The Power Law: What It Means for Your Startup

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What is the power law, and what does it mean for your startup?

The power law is a concept that describes how small changes can have disproportionate results. One example of the power law at work is compounding interest. Power law can also explain why some companies succeed and others don’t.

Power law can tell you a lot about whether or not your startup will be successful. You can use power law to increase your business understanding and launch your startup to success.

The Power Law

The power law is the key to understanding how a handful of startups achieve exponential success. But it’s so interwoven into our social and natural worlds that people often don’t recognize it when it’s operating. 

The power law describes a common phenomenon in which small changes can have disproportionate results.

The Pareto Principle, named after economist Vilfredo Pareto, is an example of a power law. In 1906, he determined that 20% of the people in Italy owned 80% of the land. Also, called the 80-20 rule, the principle applies everywhere in nature and society. In his garden, Pareto found that 20% of the peapods produced 80% of the peas.

Compounding interest is also a power law. In fact, compounding is such a powerful concept that Albert Einstein is erroneously credited with calling it “the most powerful force in the universe” and “the eighth wonder of the world.”

This chapter shows how the power law works in the world of startups and venture capital. Venture capitalists invest in startups in the hope that in a few years, a company will “take off” and the investor will profit from the spurt in growth. However, some companies will grow more than others.

The power law says that a few companies will achieve exponentially greater value than all others.

The Power Law of Venture Capital

Venture capitalists search out promising tech startups to invest in for a share of the profits. While many of them don’t fully understand it, the power law greatly influences their results.

If companies in a venture fund portfolio gain value and go public or are sold to larger companies, the venture fund makes money. However, a venture fund typically loses money at first because most of the companies in its portfolio fail soon after starting. The investors hope the fund’s value will shoot up in a few years when the most successful startups experience exponential growth and scale up.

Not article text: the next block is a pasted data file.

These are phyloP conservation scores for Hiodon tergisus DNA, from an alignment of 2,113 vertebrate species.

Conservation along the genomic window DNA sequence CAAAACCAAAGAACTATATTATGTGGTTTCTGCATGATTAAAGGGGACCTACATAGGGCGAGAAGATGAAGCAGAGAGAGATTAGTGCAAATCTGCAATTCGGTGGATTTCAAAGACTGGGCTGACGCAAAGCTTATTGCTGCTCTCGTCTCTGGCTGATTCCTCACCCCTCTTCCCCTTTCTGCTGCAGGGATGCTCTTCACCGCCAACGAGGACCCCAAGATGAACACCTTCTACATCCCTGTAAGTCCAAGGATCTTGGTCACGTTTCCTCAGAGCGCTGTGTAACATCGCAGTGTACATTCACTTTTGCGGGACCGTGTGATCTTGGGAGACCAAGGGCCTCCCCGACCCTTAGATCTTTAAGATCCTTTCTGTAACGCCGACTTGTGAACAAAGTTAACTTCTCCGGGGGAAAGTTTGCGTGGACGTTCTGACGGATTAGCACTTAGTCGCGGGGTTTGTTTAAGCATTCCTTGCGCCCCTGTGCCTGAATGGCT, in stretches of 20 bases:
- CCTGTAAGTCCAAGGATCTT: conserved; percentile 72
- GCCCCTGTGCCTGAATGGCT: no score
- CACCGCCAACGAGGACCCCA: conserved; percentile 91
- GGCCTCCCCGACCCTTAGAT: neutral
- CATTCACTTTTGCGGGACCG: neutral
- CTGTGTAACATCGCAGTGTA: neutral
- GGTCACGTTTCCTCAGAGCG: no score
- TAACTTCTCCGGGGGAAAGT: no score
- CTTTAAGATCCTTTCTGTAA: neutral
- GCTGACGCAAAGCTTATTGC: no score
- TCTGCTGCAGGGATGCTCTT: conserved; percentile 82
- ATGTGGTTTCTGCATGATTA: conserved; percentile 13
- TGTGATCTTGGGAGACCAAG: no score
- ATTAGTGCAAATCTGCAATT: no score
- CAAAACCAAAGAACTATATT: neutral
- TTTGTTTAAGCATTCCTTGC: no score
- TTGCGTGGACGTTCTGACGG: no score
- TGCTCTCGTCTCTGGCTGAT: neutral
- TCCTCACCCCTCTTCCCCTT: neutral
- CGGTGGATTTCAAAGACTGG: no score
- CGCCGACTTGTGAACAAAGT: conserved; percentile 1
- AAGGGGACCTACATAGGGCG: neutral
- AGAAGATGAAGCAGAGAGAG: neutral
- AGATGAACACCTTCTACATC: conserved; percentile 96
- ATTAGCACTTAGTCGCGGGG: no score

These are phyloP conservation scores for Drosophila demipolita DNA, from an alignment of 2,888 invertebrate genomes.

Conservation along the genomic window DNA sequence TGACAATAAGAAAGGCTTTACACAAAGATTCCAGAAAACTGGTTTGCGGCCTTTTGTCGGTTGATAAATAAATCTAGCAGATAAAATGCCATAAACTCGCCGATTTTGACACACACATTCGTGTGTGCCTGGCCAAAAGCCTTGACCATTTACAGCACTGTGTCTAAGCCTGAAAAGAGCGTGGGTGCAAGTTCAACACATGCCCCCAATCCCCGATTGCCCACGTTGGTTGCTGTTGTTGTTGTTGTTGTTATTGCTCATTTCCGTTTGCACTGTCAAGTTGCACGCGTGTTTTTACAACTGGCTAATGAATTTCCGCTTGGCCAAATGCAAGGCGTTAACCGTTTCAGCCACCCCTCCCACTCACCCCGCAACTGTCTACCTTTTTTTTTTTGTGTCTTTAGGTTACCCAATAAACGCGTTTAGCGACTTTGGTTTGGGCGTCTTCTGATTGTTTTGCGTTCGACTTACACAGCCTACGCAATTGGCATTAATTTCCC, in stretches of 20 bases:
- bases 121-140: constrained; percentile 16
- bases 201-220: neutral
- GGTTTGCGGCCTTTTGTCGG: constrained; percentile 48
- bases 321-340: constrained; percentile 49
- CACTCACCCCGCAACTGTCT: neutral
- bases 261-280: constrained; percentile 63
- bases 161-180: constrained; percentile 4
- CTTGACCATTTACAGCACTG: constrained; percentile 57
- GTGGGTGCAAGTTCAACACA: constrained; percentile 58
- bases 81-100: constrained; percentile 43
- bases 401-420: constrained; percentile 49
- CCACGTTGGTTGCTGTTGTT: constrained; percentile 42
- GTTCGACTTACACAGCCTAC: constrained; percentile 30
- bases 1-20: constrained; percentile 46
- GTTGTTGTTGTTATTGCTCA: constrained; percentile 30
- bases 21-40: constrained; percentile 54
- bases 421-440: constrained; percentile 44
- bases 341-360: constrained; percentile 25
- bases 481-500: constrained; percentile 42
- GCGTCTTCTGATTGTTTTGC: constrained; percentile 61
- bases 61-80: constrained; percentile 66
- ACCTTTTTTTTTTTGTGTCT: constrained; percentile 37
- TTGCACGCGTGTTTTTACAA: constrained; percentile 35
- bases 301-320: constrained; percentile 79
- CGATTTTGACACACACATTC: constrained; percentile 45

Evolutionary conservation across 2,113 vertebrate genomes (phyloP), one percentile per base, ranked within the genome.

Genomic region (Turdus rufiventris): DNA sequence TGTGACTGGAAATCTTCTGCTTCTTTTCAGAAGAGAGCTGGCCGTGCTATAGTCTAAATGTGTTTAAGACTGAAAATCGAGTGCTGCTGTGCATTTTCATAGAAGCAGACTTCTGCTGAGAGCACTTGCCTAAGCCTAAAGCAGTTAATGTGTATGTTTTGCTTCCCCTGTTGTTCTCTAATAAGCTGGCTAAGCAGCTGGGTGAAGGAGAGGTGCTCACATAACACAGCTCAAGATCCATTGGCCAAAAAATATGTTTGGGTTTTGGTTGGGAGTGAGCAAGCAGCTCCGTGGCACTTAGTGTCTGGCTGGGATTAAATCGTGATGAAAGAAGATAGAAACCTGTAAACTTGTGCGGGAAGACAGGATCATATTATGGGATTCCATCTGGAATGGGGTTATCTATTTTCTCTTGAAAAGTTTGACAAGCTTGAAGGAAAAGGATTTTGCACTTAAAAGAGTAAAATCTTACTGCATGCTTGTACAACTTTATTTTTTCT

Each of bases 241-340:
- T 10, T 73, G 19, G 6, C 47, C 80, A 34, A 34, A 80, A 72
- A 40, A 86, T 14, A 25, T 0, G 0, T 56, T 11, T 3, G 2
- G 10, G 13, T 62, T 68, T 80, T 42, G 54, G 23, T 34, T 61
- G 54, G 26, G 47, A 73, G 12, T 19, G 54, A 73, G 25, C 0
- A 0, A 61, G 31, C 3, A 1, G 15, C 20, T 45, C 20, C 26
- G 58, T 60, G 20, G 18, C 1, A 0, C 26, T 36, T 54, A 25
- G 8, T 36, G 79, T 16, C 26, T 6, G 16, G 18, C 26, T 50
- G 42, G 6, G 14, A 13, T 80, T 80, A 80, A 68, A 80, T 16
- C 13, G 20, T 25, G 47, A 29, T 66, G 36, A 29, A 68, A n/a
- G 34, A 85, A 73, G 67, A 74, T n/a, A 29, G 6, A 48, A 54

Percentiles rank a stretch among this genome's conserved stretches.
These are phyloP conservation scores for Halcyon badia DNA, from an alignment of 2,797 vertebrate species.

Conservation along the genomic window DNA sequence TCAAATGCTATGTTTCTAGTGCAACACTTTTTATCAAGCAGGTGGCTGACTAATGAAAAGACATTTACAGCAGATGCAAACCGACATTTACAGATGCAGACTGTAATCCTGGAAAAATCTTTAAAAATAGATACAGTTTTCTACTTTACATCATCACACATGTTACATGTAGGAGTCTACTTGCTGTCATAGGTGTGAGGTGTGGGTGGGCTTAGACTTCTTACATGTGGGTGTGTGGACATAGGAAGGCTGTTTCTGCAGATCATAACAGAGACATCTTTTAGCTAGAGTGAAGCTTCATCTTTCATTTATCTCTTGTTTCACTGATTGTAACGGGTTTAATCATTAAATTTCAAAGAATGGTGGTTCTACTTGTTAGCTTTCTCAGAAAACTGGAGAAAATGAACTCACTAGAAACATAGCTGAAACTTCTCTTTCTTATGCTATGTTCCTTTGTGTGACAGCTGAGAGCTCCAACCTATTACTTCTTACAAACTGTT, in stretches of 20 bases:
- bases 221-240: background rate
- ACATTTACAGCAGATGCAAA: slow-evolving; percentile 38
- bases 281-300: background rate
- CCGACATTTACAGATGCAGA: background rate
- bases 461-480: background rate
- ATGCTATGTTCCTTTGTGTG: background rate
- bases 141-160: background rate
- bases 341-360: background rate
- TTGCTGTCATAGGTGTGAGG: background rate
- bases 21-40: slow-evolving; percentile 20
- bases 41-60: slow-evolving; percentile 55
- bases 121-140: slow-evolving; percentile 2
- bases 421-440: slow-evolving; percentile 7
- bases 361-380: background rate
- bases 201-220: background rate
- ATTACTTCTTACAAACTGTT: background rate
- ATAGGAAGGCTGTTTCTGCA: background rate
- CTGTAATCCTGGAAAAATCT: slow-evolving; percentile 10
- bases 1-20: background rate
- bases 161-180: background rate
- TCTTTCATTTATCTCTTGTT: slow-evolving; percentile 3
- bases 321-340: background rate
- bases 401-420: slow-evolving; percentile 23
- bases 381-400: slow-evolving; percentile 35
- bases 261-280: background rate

They try to identify companies that will excel, while hedging their bets—which is a mistake. They expect portfolio returns to be normally distributed, with good companies returning two to four times value, average ones remaining flat and some failing. So they aim for a diverse portfolio, which usually fails. 

This approach fails because, in reality, venture returns follow a power law: A very small number of companies far surpass all others combined. For your portfolio to succeed, you need to focus on finding those few companies that will be standout performers rather than focusing on diversification. For example, Facebook, the most successful company in Thiel’s Founders Fund, returned more than everything else in the portfolio combined. Palantir, the second-most successful investment in the fund, was set in 2005 to return more than all of the others combined excluding Facebook.

The secret in venture funding is that the top investment equals or exceeds the rest of the fund combined. This means you should invest only in startups with the potential to return the value of the whole fund—which of course eliminates most potential investments.

You still need a portfolio because there are no guarantees. But every company in your portfolio should have extraordinary potential. Find a very small number of companies likely to go from 0 to 1—and back them to the hilt.